Men’s Lives (1974) by Josh Hanig and Will Roberts. Added to the New Day Films collection in 1974, Men’s Lives is the pioneering film delving into issues of masculinity in America. A complement to Growing Up Female, it marked the beginning of New Day’s expansion into covering other progressive social issues. It deals with the pressures, competition and loneliness of being male in the United States. The filmmakers interview men, boys, and some women; workers, teachers, coaches, athletes and students to examine how the American male is conditioned to aggressively compete, win and strive for material success at the expense of intimacy and communication. Interspersed with movie clips of heroes like John Wayne, football games and Superman comic books, the film exposes deep-seated stereotypes of masculinity to the light of day.
Men's Lives is currently unavailable. A digitally restored version should be added to the New Day Films website by the end of 2021
Quilts in Women’s Lives (1981) by Pat Ferrero won all the major festival awards when it was released and became a staple of Women’s Studies courses. It undermines notions minimizing women’s artistic achievements by profiling seven traditional quiltmakers, demolishing the idea that “little old ladies” make quilts because they have nothing better to do. The film reveals the quietly radical ways quilts are used to record heritage and traditions, and how fundamental they can be to our understanding of social history. The film became a vital part of the feminist dialog about women’s lives, voices, and creativity, showing how women have both embraced and subverted their “socialization to the needle.”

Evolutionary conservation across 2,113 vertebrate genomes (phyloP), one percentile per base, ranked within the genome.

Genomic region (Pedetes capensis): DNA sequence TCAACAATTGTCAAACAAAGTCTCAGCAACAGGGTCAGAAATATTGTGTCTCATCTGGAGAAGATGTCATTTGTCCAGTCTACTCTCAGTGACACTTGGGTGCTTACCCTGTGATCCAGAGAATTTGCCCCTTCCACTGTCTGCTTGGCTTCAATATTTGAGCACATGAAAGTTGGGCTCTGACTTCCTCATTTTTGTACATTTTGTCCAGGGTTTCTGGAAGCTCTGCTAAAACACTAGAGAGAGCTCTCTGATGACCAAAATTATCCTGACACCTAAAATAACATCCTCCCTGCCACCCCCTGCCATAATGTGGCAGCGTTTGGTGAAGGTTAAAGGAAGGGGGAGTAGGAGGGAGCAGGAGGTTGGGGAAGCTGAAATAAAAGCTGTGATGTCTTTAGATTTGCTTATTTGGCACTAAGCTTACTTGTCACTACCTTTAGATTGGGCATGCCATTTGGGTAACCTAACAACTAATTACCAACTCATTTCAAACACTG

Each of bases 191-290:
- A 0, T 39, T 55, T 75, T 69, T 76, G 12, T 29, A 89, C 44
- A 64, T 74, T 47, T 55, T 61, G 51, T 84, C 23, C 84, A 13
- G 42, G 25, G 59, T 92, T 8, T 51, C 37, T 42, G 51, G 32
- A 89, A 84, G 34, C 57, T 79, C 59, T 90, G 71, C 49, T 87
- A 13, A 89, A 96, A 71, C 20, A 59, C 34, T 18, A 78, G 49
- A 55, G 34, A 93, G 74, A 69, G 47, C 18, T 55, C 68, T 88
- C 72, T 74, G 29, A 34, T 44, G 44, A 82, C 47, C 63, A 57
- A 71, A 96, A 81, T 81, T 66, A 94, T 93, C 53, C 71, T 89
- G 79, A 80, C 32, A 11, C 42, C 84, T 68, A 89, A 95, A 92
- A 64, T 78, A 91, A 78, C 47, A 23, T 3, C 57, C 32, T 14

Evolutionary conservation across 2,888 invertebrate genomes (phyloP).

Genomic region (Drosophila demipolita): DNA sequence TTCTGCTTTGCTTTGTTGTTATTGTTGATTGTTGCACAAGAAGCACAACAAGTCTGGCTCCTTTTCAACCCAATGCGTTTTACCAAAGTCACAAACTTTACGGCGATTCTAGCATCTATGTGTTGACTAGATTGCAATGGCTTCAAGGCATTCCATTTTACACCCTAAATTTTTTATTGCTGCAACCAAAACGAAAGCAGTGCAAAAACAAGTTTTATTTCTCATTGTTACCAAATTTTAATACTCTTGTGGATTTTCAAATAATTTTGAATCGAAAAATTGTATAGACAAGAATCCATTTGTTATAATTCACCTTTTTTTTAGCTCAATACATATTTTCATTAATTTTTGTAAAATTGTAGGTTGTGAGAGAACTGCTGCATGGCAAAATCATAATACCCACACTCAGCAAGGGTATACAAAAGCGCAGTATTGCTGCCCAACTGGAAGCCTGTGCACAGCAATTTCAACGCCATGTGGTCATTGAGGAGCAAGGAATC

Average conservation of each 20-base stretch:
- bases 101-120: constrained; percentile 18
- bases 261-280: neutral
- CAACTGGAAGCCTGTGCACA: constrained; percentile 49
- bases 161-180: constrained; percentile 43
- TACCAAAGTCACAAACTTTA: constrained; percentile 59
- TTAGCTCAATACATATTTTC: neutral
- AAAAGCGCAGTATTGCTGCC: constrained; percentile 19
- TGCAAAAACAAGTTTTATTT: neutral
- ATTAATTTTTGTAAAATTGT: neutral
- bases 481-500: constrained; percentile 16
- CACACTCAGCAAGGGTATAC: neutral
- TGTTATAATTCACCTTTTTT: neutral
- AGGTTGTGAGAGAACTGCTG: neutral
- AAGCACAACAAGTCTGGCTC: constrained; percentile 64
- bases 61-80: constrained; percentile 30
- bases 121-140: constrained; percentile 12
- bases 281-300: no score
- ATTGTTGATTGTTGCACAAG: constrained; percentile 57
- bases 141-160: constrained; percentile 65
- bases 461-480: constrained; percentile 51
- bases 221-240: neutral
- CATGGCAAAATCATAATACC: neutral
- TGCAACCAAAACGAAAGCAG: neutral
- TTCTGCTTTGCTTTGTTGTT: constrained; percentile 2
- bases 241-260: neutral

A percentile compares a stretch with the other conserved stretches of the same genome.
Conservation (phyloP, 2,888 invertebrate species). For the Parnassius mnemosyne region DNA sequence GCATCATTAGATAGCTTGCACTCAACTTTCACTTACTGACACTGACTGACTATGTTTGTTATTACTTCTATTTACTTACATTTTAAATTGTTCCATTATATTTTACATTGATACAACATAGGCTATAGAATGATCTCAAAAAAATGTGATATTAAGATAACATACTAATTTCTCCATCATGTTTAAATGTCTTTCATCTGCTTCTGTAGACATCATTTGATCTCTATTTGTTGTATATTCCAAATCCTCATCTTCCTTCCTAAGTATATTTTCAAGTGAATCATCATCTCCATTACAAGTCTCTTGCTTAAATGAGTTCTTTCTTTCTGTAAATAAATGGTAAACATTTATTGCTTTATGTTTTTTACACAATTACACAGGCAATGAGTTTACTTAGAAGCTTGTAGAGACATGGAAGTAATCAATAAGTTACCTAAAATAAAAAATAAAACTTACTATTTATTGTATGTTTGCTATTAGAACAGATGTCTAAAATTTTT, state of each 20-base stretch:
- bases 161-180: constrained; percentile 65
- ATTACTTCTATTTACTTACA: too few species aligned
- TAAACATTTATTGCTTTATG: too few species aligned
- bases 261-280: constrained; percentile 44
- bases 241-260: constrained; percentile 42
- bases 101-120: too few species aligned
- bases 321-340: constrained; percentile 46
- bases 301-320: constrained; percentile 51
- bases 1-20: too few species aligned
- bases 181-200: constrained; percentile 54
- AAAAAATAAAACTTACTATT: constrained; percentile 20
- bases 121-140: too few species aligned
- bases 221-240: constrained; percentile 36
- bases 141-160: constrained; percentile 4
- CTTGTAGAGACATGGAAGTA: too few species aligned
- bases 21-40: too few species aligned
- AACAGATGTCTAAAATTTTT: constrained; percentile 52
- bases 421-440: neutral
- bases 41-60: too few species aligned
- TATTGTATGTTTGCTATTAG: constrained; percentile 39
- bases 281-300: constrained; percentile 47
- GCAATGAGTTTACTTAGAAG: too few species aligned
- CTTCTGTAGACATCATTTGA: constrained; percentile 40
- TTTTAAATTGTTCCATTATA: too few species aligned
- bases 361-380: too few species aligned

Becoming American (1982) by Ken Levine and Ivory Waterworth Levine captures and humanizes the disorientation and culture shock new immigrants experience in trying to adjust to life in the United States. It is the story of a Hmong family from Laos who are granted immigration status after 6 years in a Thai refugee camp. The film reveals how alien our country and its routines appear to them and shows the complexities and hardships they must endure as they strive to integrate. Within nine months of arriving in the US, the family is in the process of “becoming American.” Used by the United Nations High Commission for Refugees and screened for refugee hearings in the U.S. House of Representatives, the film was one of the first to address immigration issues in the United States and deliver an effective message about our shared humanity. It is more relevant than ever today in our polarized society fraught with anti-immigrant prejudices and policies.
Stay tuned throughout the year as we continue to highlight films from the New Day Films catalogue that have changed the world! Here’s to 50 more years.